Jesse Tree

The Jesse Tree - A Catholic Tradition

During Advent at Queen of Apostles we have a Jesse Tree in the Narthex.  Each week you will find ornaments to color and hang on the tree.

Having a Jesse Tree is a custom reflecting the use of the image of Jesse and his descendent in Christian art and iconography. While we wait for Christmas during Advent. The Jesse tree reminds us of all the Patriarchs and Matriarch under the Old Covenant. It tells the story of God’s plan of salvation, beginning with creation and continuing through the History, Law and Prophets, down to the coming of the Messiah. We adorn the Jesse Tree with illustrated ornaments that represent all the people, prophesies, and events leading up to the Nativity of Our Lord. The ornaments of the Jesse Tree connect the Advent season with the faithfulness of God across all of History.

Feel free to use the ornaments provided or to make your own.  Take them home to color and return them each week as part of your preparation for the Christmas Season. Please see the meditation from the Director of Liturgy and Music below for further reflection.

Jesse Tree

The Jesse Tree – the Shoot of Jesse – Radix Jesse: a title of the Christ (A Meditation from the Director of Liturgy and Music)

When Vespers is celebrated, during Advent, on December 19, in the days before Christmas, the antiphon for the Magnificat (one of the famous “O Antiphons”) mentions one of the important titles for Jesus: the “Root of Jesse”.

“O Radix Jesse, qui stas in signum populorum, super quem continebunt reges os suum, quem gentes deprecabuntur: veni ad liberandum nos, iam noli tardare.”

“O Root of Jesse, which stands for an ensign of the people, before whom the kings keep silence and unto whom the Gentiles shall make supplication: come, to deliver us, and tarry not.”

In the Advent Hymn, “O Come, O Come Emmanuel”, we find this verse referring to the Rod of Jesse:

O come, thou Rod of Jesse free,
Thine own from Satan's tyranny;
From depths of hell Thy people save,
And give them victory o'er the grave.

Why is this title significant? What information does it convey? What does it mean for us and our spiritual lives?

The title is significant, because it is a shorthand way of telling us of the genealogy of Jesus. Jesus is of the house and line of the King and Prophet David. David’s father was Jesse.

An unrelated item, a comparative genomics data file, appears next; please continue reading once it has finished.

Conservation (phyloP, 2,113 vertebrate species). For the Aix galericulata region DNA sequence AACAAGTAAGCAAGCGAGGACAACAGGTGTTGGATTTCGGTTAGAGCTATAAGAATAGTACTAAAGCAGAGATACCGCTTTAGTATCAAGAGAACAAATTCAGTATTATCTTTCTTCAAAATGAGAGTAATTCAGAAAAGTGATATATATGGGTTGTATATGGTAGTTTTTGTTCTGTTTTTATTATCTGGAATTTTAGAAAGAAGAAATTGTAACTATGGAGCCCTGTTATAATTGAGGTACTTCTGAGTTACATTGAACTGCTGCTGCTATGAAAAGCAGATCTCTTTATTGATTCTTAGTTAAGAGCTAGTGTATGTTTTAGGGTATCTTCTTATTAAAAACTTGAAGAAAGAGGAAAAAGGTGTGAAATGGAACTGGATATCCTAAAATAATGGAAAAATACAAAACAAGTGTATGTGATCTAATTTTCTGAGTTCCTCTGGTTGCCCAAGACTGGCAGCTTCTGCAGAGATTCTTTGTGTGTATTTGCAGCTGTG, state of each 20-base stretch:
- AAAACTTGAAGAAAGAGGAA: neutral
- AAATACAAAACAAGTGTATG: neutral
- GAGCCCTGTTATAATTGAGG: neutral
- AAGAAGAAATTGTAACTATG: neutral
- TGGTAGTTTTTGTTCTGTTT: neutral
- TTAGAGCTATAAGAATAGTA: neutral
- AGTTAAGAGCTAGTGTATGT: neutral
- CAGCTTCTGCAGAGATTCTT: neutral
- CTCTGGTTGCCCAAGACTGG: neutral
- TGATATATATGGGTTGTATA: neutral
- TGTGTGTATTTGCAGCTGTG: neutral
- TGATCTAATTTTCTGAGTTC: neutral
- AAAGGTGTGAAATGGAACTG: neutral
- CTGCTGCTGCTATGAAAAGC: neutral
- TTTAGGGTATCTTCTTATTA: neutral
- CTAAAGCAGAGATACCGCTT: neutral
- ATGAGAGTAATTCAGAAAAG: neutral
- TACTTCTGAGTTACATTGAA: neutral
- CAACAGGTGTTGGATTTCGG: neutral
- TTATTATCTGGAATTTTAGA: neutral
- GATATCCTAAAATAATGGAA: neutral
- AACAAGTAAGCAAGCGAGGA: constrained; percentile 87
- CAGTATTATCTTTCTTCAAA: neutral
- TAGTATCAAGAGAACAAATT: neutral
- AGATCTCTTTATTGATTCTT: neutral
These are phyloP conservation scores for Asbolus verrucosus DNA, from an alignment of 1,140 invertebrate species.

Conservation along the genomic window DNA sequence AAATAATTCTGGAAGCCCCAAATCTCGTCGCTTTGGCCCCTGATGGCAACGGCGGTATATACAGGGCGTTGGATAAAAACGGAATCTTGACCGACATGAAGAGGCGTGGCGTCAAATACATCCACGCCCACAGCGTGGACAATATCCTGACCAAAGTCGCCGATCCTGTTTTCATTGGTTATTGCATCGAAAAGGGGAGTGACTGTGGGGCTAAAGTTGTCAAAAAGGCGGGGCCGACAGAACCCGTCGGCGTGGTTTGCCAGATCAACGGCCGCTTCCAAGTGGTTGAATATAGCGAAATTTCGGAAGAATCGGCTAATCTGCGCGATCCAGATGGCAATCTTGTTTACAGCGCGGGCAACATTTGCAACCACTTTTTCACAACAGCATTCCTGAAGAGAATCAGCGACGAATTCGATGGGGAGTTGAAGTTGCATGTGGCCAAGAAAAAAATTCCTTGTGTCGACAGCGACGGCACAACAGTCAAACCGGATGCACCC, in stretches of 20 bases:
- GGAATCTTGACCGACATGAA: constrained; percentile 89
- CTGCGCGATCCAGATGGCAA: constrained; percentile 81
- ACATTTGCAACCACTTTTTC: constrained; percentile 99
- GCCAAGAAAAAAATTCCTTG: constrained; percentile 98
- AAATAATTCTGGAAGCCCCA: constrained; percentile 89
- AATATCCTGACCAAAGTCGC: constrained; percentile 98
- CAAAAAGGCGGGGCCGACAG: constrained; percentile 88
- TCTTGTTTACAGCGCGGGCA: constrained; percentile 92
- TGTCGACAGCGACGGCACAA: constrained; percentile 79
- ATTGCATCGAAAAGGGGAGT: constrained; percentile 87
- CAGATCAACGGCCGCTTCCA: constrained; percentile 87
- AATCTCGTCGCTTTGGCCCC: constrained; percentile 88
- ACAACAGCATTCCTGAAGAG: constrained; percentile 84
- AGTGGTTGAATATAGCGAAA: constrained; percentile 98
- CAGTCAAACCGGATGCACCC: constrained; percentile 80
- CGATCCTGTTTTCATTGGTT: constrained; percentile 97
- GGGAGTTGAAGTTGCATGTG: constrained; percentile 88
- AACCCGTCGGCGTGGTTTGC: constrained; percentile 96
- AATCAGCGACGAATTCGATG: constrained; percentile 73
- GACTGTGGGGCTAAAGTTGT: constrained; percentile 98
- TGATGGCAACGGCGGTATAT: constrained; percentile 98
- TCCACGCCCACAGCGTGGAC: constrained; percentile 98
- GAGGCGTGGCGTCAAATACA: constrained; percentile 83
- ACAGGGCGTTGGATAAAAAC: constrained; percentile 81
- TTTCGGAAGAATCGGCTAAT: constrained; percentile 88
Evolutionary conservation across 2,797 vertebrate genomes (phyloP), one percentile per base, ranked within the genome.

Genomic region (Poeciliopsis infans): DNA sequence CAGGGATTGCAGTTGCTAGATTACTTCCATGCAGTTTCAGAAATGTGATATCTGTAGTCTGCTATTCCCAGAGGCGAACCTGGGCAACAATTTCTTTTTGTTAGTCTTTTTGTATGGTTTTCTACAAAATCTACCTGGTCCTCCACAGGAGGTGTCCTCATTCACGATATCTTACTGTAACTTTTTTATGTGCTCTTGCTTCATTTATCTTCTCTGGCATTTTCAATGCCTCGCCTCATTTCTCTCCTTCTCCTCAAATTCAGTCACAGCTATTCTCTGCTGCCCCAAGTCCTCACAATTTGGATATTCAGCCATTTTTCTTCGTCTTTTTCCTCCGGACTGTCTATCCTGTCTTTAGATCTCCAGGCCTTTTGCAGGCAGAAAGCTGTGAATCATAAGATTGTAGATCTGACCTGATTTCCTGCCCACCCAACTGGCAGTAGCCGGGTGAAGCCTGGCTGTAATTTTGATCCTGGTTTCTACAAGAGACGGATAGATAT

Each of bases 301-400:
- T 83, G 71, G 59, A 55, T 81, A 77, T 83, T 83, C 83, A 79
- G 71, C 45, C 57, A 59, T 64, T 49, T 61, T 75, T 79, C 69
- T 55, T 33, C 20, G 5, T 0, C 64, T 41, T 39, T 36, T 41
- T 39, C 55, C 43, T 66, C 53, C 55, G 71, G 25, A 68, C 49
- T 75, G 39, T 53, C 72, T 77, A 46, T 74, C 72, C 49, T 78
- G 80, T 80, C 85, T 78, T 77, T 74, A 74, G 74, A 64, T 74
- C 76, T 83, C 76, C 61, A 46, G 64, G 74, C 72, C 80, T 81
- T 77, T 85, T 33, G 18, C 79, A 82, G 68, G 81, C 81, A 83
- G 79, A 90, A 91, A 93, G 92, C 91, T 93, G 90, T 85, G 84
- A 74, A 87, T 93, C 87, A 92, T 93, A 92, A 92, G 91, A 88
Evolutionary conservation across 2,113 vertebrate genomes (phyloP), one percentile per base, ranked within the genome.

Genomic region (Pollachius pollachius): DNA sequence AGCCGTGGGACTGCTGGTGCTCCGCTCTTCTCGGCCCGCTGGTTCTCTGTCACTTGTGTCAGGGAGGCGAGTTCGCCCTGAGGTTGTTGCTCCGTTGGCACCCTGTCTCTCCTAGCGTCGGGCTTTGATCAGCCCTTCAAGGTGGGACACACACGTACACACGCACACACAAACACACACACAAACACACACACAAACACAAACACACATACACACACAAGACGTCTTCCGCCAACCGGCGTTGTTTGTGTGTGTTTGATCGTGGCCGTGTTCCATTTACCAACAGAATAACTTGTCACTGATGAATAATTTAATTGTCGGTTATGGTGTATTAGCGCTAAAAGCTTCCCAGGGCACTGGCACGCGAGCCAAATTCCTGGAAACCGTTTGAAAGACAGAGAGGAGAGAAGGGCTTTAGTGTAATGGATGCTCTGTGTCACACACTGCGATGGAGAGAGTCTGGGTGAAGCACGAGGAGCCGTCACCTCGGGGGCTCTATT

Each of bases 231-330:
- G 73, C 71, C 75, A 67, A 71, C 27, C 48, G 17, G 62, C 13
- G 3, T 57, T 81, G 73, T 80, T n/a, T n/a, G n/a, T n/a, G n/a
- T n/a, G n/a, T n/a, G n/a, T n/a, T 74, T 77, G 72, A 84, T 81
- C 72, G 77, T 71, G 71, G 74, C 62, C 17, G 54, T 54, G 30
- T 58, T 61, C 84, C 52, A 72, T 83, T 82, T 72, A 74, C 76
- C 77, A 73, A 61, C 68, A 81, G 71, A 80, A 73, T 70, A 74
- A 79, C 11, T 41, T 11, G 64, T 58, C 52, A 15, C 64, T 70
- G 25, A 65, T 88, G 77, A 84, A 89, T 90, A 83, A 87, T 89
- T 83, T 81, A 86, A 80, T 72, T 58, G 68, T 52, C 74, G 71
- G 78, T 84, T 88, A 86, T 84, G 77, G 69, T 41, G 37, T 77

The title informs us about how David, eighth son of Jesse, was anointed as King of the Jews (1 Samuel 16:1-13), and fulfilled also the roles of Prophet, Psalmist and Musician. It also reminds us that there is a blood and symbolic relationship between David and Jesus – see the genealogy in the first chapter of Matthew’s Gospel. Jesus, like David, is called the King of the Jews, ironically, by Pontius Pilate “Are you the King of the Jews?” during the Passion. The inscription that he commands be written and affixed to the Cross reads “Jesus of Nazareth, King of the Jews” (John 19:19-22) in Aramaic, Greek and Latin. When the Sanhedrin complained and demanded he change it to “he claimed to be the King of the Jews” we get one of the most famous quotes and intransigent reactions from Pilate: “quod scripsi, scripsi!” “what I have written, I have written!”. Jesus is also called The Prophet. Remember that John the Baptist is asked the question “Are you the Prophet?” – so as prefigured in the person of David, the Prophet and the Messiah (Anointed One) and synonymous with each other. By calling Jesus, the Root of Jesse, all of this messianic imagery and terminology is recalled.

For our spiritual lives, we do well to recall this title of Jesus, because it reminds us of the Incarnation – the enfleshment of the Second Divine Person of the Holy Trinity. In becoming man, the Second Person does not enter into humanity in some abstract sense. No. He has a family tree – he is born in a certain time and place, the blood relative of a particular clan. He represents everyone, because he was born as a someone. He was indeed born from the offspring of Jesse. He has relatives, and we know who they are. Have a look sometime at who those ancestors of Jesus are; they’re certainly not perfect specimens of virtue! Rather Jesus’s ancestors remind us of the kind of people you’d find in anyone’s family tree. They include Rahab the Harlot, David the Adulterer, Jacob who cheated his brother out of his birthright, Ruth the Moabitess, Tamar, who was mixed up in the scandal of Onan, and so on. Jesus is like us in ALL things, except sin. Like us, he had a family, and his family certainly had a past, but he calls us that whatever our pasts, backgrounds, whatever our estate in life, we are called to his holiness and to the redemption that he offers.

So call on Jesus, Root of Jesse, to ask him to help and heal your families; to give you the anointing of his grace; and to rule your passions, so that they are guided towards God’s holy resting place.

Some Scripture References to the Root of Jesse:

1 Samuel 16:1-13 – The Anointing and Choosing of David, eighth son of Jesse

Ruth 4:13-17 – a reminder about who Jesse was in relation to Ruth and Boaz

Isaiah 11:10 – This verse prophesies the coming of the Messiah, who shall be a shoot of Jesse’s line, who shall call all the nations to himself and whose “resting place shall be glorious” (see the Magnificat Antiphon)

Romans 15:12 – Paul reiterates the prophesy of Isaiah, saying it has been fulfilled in Jesus.

Revelation 5:5 – Here St. John the Divine refers to the Lion of Judah, and the root of David – this is an equivalent title to Root of Jesse – and who is called to open the book and break the seals.